Thursday, June 5, 2008

Cut the draft (and the minors)

Every MLB franchise has one, and exactly one goal: win the World Series. To do this, you need good players at the major-league level. Therefore, the goal of every draft and every farm season should be to find and develop players to play in the big leagues. Simple, right?

Then why are so many drafts, and, by extension, most low minor-league teams, near-complete failures at this seemingly obvious task? Even in a sport where failing seven times out of 10 is considered "good," most teams would be overjoyed to have such success with the draft and their minor-league system.

I looked back to drafts and minor-league squads from 1998, 10 years ago, figuring that, by now, anyone who was with an organization at that time should have already made an impact on the big-league club. And the results are staggeringly inefficient. Here, for instance, is the 1998 draft for the Twins, considered one of baseball's best franchises for manufacturing talent from within. An impressive bunch, no? Only seven of 49 selected players ever appeared in the big leagues, and only JJ Putz (who didn't sign with the Twins and was re-selected in 1999 by the Mariners) has made any significant impact.

It isn't just Minnesota, either. Take a look at some other teams' draft from that page (the "Picks by Franchise/Year pull-down menus at the top). I'm not going to go through each team, but I'll glance at a few:

Orioles: 5 picks in majors
Cardinals: 9
Brewers: 2

And, again, most of those players are fringe major leaguers. Take a look at a few more, and you'll see a lot more "inefficient" drafts. Sure, the Indians got CC Sabathia in the first round, but their only other major-leaguers were Zach Sorensen, Ryan Drese, and Matt White. The White Sox did pretty well, too, drafting Kip Wells, Aaron Rowand, and Josh Fogg in the first four rounds, along with Nate Robertson (later drafted by Florida) in the 16th and Mark Buehrle in the 38th round. Still, that's only five decent players, four of whom played for the Sox, out of 52 picks. They could have drafted me instead of 50th-round pick Justin Hairston and gotten the same results (and I would have played for cheap).

Overall, only 79 of the 223 (35.4%) players picked through the first seven rounds of the 1998 draft ever cracked a big-league roster. And several of those either weren't signed by the teams that drafted them (like Mark Prior by the Yankees) or had insignificant big-league careers.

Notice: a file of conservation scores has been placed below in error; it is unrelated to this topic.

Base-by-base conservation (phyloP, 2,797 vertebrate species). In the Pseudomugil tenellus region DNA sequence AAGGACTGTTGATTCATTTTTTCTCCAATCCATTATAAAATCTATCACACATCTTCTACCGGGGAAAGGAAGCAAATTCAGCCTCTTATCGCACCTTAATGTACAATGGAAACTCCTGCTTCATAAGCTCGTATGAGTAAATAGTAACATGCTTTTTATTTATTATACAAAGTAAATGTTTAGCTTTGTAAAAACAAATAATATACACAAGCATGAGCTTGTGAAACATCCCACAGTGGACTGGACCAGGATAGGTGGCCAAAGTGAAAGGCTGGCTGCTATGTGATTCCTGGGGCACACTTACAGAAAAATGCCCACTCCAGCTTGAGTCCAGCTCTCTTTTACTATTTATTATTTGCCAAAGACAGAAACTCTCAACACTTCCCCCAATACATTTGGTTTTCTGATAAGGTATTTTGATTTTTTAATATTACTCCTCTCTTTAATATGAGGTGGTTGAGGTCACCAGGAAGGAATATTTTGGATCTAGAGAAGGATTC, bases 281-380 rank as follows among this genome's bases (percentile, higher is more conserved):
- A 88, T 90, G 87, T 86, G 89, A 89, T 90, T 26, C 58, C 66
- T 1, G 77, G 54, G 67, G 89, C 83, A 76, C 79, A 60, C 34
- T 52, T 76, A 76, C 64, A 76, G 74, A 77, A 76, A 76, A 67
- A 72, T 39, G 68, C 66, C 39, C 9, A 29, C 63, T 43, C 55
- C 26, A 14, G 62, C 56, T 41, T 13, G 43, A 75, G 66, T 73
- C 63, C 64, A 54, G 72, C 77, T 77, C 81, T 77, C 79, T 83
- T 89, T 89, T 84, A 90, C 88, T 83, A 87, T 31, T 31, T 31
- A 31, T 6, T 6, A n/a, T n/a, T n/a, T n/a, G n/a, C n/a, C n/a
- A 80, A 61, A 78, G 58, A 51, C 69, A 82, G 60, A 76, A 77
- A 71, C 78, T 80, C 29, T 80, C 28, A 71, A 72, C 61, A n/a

The NFL Draft, of course, is also seven rounds. Admittedly, an NFL draftee has a much better chance of cracking a roster and at least appearing in a game, being generally older and not having to work through a minor-league system. Even so, of the 241 players drafted in 1998, 116 (48.1%) were considered a starter for at least one season of his career -- more than the percentage of 1998 MLB draftees that just appeared in a major-league game. It's not a perfect comparison, but remember that the NFL Draft ran 12 rounds until 1992 and was even longer before that. Has the league suffered since the draft was shortened? Not that I can see. Look at the 12th round of any MLB draft and you'll see even less impressive results. Did the 1998 draft have to go that far just so John Koronka could throw 151 innings with a 6.02 ERA? Yes, you'd miss out on the occasional Buehrle or Mike Piazza, but maybe you could actually make the whole thing -- beginning to end -- seem meaningful.

"But," you might say, "teams need the bigger draft to fill out their minor leagues so they can develop talent." A few months ago, aajoe7 posted about how the draft and MLB in general is "ruthlessly efficient at weeding out those players who can't cut it in the Big Leagues; more than any other sport, MLB players earn their right to play in the show."

But how well do the minors do at developing talent? There's little question that many of the players in the higher minors (AA and AAA) are quality prospects, but what about the low minors? Again, going back to 1998, here are the Twins' two rookie-level teams and their low A team. I see a few players who got a cup of coffee in the bigs, along with a couple part-time major-leaguers (Matt LeCroy and Grant Balfour) and two solid contributors (Juan Rincon and Michael Cuddyer). That's four players out of about 80 who made any impact on the big-league team, and only two who the team would have actually missed.

So, in effect, the Twins' three lowest minor-league teams existed solely to develop less than a handful of players. I realize minor leaguers don't make a lot of money or stay in fancy hotels, but they do require some salaries, stadium rent, travel costs, and management. How much money and effort would a team save by eliminating two or even three of its lowest minor-league teams? What would they really lose? Rincon's iffy, but Cuddyer was a #1 pick, so he still would have gotten a chance somewhere in the organization.

Take some time to scan through the 1998 draft and minor-league teams for your favorite organization, and you'll probably find similar lack-of-success stories. If I were in charge, I'd probably cut the MLB draft at least in half and reduce the minor-leagues to four teams, max, per big-league team: a low A/rookie team for your really young/raw talent, a high-A team for second- or third-year youngsters, and AA and AAA filling essentially the same roles they do today. The rest just don't seem to serve the implied purpose of every team: producing major-league talent. So why do they exist?

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